Not Every Max Effort Attempt will Lead to a PR

Have you ever experienced training days where your previous 3-rep max feels impossible to lift, even for just one rep? It happens. Not every PR (personal record) attempt is going to be successful. You will have days where your body isn’t capable of performing optimally, it happens! This doesn’t mean it’s a bad day, instead it’s another training day with more data. 

Factors that Affect Performance 

There are a lot of factors that affect strength training performance:

  • Hydration

  • Sleep and recovery

  • Stress levels (mentally and physically)

  • Training volume

  • Nutrition 

 If any of these are out of whack, then your performance may suffer. Think of hitting a squat 1RM after having 3 hours of sleep vs. 8 quality hours of sleep…you can only imagine how much more “fresh” you may feel with those extra hours. 

Training Age & Plateaus

Training age is the amount of time you have been training in strength and conditioning. When you are new to strength training, PRs come left and right. Every max-effort attempt is a PR, and it’s exciting. In the “newbie” phase, you experience progression of all kinds: you are progressing in weights and your form is also becoming more refined. It’s extremely motivating and oftentimes helps get people into strength training more regularly because they have increased confidence and know they will smash records as long as they follow the plan. 

The unfortunate part is, as you become more experienced in strength training (thus having a higher training age), you may hit a plateau and/or it takes longer to hit a PR. This is where you have to be strategic with your training and become more specific. As you gain experience in strength training, you’ll probably need to make your training plan more specific/tailored to you. For some people, it may take years to reach this point, while others may get to this plateau a little quicker. This is all based on the individual.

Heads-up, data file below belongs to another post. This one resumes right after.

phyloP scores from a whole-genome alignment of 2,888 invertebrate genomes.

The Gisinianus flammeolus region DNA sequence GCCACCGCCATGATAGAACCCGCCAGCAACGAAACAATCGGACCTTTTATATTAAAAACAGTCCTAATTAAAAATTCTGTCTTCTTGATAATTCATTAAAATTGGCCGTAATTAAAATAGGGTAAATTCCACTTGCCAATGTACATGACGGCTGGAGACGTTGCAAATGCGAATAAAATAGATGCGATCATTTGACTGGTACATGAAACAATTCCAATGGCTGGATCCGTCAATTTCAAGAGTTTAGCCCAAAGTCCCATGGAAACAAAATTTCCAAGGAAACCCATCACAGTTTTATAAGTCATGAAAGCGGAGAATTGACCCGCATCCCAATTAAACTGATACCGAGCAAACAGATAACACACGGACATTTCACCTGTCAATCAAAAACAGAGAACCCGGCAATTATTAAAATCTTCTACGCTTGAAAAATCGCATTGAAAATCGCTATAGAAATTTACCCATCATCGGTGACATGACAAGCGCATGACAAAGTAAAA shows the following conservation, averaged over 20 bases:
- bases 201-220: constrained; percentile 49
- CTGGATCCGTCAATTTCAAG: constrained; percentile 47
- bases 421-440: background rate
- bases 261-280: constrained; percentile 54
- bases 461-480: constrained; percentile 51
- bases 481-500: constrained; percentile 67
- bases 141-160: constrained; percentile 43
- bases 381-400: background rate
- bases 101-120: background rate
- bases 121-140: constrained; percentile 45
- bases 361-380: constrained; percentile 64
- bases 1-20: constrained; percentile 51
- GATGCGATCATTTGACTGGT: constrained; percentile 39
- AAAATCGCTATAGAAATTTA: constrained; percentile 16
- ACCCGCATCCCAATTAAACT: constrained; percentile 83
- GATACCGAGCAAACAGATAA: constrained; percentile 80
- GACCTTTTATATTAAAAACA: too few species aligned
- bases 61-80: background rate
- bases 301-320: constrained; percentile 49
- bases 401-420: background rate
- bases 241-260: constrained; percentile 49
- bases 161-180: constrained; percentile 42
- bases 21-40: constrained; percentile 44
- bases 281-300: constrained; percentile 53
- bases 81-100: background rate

What to do when you don’t hit a PR?

First, do not beat yourself up. It is part of the process. It can be very easy for one to be psyched up about attempting a 1RM for a lift; and if they fail it, it can be very easy for that person to be in the dumps all day. 

Second, if you consistently see that you’re stuck at a certain max PR and cannot go above that weight, try to find the culprit. Is there a technique flaw? Have you approached your current limit and need to re-evaluate your training plan? Do you have a weakness in a muscle group involved in the lift? Do you just need more time performing the lift and the strength will follow? The most likely case would be the latter. 

Third, approach the bar consistently every time. Before performing a one-rep max (or any rep-maxes in that case), your body will react a certain way: you’ll get nervous, the heart rate will elevate, stress hormone levels will shoot up. It’s important to create a ritual before your heavy attempts so you can relax your mind and body, and approach the bar consistently every time you make these attempts. 

Fourth, note how you were feeling before the lift but do not let it determine your potential! It’s easy to think– “I got one hour less of sleep last night so today will not be a good day.” Once you tell yourself you’re going to fail a lift, you probably will. Instead, note any metrics you usually track but do not let it interfere with your thoughts and confidence. 

Lastly, PRs come in multiple forms, not just the amount of weight you lifted. You may have the same 1RM squat/bench/deadlift from a few months ago, but does the technique look better? Is the bar speed/velocity of the lift faster? Did you feel more confident with the weight? These are all improvements and PRs that indicate you’re going in the right direction. Just keep training.